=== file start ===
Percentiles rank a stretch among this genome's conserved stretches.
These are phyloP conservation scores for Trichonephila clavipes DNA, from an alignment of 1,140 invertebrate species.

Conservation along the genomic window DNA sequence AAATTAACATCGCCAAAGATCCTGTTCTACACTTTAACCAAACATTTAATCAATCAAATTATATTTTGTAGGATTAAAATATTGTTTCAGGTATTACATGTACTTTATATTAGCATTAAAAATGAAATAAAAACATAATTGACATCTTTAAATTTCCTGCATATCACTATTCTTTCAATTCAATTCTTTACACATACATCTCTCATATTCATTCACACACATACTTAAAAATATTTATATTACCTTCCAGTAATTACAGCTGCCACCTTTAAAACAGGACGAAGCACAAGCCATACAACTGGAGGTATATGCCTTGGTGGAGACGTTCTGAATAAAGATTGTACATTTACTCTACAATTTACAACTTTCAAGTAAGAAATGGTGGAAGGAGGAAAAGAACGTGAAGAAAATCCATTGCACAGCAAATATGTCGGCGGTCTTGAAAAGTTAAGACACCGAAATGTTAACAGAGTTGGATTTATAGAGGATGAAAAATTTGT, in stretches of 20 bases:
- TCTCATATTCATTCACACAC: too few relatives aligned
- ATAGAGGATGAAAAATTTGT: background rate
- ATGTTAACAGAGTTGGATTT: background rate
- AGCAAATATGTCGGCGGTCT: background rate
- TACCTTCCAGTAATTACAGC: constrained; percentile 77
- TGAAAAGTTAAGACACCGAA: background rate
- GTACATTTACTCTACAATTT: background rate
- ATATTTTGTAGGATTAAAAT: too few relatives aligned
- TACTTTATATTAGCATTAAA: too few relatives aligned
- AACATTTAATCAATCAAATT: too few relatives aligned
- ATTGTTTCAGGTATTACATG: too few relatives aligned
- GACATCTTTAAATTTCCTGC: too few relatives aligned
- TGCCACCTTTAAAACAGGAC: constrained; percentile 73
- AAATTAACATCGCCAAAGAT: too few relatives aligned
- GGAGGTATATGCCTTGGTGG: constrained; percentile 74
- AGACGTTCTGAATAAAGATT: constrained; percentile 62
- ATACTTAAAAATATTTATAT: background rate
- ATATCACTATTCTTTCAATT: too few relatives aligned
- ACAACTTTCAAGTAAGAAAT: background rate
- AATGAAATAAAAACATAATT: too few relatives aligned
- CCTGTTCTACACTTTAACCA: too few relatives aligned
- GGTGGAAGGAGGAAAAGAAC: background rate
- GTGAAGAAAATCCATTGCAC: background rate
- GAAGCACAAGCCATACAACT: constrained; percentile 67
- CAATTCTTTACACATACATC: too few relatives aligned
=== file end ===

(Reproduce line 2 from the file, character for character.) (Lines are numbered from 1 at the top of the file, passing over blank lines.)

These are phyloP conservation scores for Trichonephila clavipes DNA, from an alignment of 1,140 invertebrate species.